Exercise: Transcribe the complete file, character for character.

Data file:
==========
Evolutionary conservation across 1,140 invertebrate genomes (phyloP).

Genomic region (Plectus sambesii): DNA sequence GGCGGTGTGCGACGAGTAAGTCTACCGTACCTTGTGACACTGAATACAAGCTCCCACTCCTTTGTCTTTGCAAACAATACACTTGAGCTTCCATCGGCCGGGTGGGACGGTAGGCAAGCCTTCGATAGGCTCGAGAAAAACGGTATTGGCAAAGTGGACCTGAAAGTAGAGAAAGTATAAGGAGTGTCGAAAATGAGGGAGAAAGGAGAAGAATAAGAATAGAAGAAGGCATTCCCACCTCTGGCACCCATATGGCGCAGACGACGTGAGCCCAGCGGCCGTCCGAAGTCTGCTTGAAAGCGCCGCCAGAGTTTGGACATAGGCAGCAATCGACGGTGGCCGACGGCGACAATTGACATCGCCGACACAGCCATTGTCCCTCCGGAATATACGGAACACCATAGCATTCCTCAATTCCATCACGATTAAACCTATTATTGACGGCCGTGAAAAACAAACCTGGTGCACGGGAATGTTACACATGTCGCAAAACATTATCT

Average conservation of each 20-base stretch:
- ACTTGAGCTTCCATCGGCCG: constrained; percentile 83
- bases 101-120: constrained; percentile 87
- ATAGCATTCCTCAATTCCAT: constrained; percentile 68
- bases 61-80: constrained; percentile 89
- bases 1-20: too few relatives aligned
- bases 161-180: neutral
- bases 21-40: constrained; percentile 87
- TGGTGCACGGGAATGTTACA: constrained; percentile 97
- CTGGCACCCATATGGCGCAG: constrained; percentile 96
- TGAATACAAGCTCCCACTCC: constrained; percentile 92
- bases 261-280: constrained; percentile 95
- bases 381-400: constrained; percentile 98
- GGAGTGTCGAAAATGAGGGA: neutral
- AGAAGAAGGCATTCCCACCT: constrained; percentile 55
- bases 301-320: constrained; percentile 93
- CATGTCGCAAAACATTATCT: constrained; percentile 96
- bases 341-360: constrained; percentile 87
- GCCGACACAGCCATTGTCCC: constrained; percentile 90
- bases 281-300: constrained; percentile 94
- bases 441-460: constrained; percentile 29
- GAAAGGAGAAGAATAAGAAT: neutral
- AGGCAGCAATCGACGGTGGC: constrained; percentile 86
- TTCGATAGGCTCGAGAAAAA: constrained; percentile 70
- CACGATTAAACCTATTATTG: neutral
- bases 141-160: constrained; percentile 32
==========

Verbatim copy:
Evolutionary conservation across 1,140 invertebrate genomes (phyloP).

Genomic region (Plectus sambesii): DNA sequence GGCGGTGTGCGACGAGTAAGTCTACCGTACCTTGTGACACTGAATACAAGCTCCCACTCCTTTGTCTTTGCAAACAATACACTTGAGCTTCCATCGGCCGGGTGGGACGGTAGGCAAGCCTTCGATAGGCTCGAGAAAAACGGTATTGGCAAAGTGGACCTGAAAGTAGAGAAAGTATAAGGAGTGTCGAAAATGAGGGAGAAAGGAGAAGAATAAGAATAGAAGAAGGCATTCCCACCTCTGGCACCCATATGGCGCAGACGACGTGAGCCCAGCGGCCGTCCGAAGTCTGCTTGAAAGCGCCGCCAGAGTTTGGACATAGGCAGCAATCGACGGTGGCCGACGGCGACAATTGACATCGCCGACACAGCCATTGTCCCTCCGGAATATACGGAACACCATAGCATTCCTCAATTCCATCACGATTAAACCTATTATTGACGGCCGTGAAAAACAAACCTGGTGCACGGGAATGTTACACATGTCGCAAAACATTATCT

Average conservation of each 20-base stretch:
- ACTTGAGCTTCCATCGGCCG: constrained; percentile 83
- bases 101-120: constrained; percentile 87
- ATAGCATTCCTCAATTCCAT: constrained; percentile 68
- bases 61-80: constrained; percentile 89
- bases 1-20: too few relatives aligned
- bases 161-180: neutral
- bases 21-40: constrained; percentile 87
- TGGTGCACGGGAATGTTACA: constrained; percentile 97
- CTGGCACCCATATGGCGCAG: constrained; percentile 96
- TGAATACAAGCTCCCACTCC: constrained; percentile 92
- bases 261-280: constrained; percentile 95
- bases 381-400: constrained; percentile 98
- GGAGTGTCGAAAATGAGGGA: neutral
- AGAAGAAGGCATTCCCACCT: constrained; percentile 55
- bases 301-320: constrained; percentile 93
- CATGTCGCAAAACATTATCT: constrained; percentile 96
- bases 341-360: constrained; percentile 87
- GCCGACACAGCCATTGTCCC: constrained; percentile 90
- bases 281-300: constrained; percentile 94
- bases 441-460: constrained; percentile 29
- GAAAGGAGAAGAATAAGAAT: neutral
- AGGCAGCAATCGACGGTGGC: constrained; percentile 86
- TTCGATAGGCTCGAGAAAAA: constrained; percentile 70
- CACGATTAAACCTATTATTG: neutral
- bases 141-160: constrained; percentile 32